Carr drives House of Arras to new heights
Pinot meunier is known as the lesser of the three Champagne grape varieties, but Arras chief winemaker Ed Carr is a fan.
“We’re planting all the available land at Bay of Fires with meunier now,” he told me recently.
Bay of Fires is the Hardy’s winery in northern Tasmania’s Pipers River district, which is where the grapes for Arras are partially processed.
The current release of Arras Brut Elite No. 1301, which is possibly the best Brut Elite I’ve tasted to date, has 8% meunier. Carr plans to increase that percentage in future.
There isn’t much meunier in Tasmanian vineyards so he has to plant it.
“It’s underrated,” he adds. “It’s a cold site, which suits meunier.”
Why is there so little in Australia, when more than a third of Champagne is planted to it?
“I think people in Australia looked at Champagne and said, we’ll plant the two varieties they prize the most (pinot noir and chardonnay), and we won’t plant the less-favoured variety.”
Meunier is well-suited to non-vintage wines because it matures and softens earlier, desirable traits in a wine that’s marketed relatively young.
The Brut Elite 1301 is AUD $40-$50 in retail shops. As the number suggests, it’s based on the 2013 harvest (70% in fact), the rest being wines from earlier vintages, 2010, ’11 and ’12, which these days are stored in foudres – large oak barrels. The blend is about 35% chardonnay and it receives three and a half years on the yeast lees. Fresh citrus fruit characters meld with creamy, nutty lees-aged nuances.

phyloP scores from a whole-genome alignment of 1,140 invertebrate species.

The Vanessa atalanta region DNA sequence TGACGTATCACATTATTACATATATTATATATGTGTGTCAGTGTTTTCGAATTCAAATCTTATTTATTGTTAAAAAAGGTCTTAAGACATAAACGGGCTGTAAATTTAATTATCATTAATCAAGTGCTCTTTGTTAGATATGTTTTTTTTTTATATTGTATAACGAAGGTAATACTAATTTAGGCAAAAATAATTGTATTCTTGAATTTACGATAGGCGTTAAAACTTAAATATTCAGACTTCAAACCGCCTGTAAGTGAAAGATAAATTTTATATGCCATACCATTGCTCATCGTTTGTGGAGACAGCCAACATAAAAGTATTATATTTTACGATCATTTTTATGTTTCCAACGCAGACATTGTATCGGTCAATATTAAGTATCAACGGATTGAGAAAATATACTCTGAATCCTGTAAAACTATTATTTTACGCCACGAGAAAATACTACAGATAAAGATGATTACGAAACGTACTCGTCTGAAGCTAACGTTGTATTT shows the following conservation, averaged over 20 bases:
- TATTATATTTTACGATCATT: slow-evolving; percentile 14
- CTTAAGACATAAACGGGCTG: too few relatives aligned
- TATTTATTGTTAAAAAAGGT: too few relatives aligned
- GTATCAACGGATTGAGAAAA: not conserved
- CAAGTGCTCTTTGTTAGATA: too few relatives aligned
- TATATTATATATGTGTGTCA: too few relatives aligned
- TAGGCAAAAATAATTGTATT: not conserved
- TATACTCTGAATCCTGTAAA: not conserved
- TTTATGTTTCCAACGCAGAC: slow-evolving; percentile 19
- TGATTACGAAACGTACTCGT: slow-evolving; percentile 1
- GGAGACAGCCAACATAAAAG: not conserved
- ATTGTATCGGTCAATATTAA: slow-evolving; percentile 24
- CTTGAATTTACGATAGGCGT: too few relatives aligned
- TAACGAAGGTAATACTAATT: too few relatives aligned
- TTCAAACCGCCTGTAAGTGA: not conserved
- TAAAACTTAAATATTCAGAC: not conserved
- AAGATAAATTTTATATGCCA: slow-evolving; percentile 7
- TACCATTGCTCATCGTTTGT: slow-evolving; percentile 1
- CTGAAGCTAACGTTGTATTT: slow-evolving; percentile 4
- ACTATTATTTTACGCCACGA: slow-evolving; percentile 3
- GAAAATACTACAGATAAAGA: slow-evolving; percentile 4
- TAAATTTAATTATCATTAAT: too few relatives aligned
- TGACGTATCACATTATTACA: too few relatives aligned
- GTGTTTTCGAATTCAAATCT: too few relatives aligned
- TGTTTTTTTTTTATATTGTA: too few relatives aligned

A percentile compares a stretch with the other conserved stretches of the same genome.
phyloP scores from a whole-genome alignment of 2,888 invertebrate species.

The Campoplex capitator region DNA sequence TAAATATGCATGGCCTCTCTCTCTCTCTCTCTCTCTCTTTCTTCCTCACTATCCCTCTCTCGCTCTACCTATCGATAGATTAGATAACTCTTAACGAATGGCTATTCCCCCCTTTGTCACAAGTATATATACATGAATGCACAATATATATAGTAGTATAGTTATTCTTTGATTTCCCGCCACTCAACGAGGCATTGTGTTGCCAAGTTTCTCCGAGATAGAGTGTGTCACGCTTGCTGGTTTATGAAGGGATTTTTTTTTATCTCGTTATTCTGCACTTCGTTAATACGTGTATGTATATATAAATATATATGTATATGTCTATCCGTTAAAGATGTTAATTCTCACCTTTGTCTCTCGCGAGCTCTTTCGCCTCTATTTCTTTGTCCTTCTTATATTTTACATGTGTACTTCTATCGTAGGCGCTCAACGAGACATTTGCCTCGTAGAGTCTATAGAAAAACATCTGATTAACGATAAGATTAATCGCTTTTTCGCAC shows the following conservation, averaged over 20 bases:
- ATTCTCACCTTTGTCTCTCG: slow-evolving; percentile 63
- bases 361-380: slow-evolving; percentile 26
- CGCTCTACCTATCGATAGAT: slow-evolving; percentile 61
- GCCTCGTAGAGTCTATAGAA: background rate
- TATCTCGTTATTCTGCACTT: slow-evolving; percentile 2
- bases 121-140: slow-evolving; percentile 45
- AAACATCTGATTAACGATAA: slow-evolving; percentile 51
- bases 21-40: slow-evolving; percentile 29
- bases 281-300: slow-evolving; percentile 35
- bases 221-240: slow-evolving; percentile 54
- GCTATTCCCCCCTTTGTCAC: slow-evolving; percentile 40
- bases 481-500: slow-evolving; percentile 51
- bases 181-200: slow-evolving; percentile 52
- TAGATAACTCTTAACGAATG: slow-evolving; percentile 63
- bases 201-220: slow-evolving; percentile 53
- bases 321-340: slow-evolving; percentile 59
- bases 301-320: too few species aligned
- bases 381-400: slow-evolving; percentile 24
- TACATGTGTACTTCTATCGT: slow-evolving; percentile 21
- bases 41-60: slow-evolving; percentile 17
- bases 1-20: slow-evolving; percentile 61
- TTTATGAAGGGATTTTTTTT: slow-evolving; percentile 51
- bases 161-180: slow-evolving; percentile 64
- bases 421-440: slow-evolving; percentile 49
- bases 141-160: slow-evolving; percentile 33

I tasted the current releases with Carr and especially loved the 2006 Rosé (AUD $87), which has spent seven years on lees. It won the trophy for best sparkling at the Canberra National Wine Show this year. Very pale-coloured, it’s full of complex smoky, quince-paste and faded rose petal aromas.
The 2008 Arras Blanc de Blancs (AUD $87; eight years on lees) is a beautiful wine, which won the sparkling wine trophies at Perth and Adelaide this year.
The 2008 Grand Vintage (AUD $80, trophies at Sydney and Brisbane this year and gold medals at Decanter World Wine Awards and International Champagne & Sparkling Wine Challenge) is a rich and satisfyingly full-flavoured style, which has an unusually strong sulphide note on the bouquet, which may polarise tasters. Obviously, the show judges loved it.
Finally, the one Australian sparkling wine that seriously competes with deluxe Champagne is the E.J. Carr Late Disgorged (the 2003 is AUD $190; 12 years on lees and two years under its final cork). This extraordinary wine has a wonderful array of aromas and flavours and is truly a special-occasion wine. Just 2200 bottles were produced.
Even more astonishing is the 2001 E.J. Carr Late Disgorged. About 100 magnums have been released at AUD $399 each. After 13 years on its lees, the bottle I tasted had spent 30 months on cork. Carr believes time on cork is essential for the wine to develop the tertiary characters of bread, toast and brioche that we enjoy in aged Champagne and sparkling wine. It is a miraculous wine. Expensive, but worth it.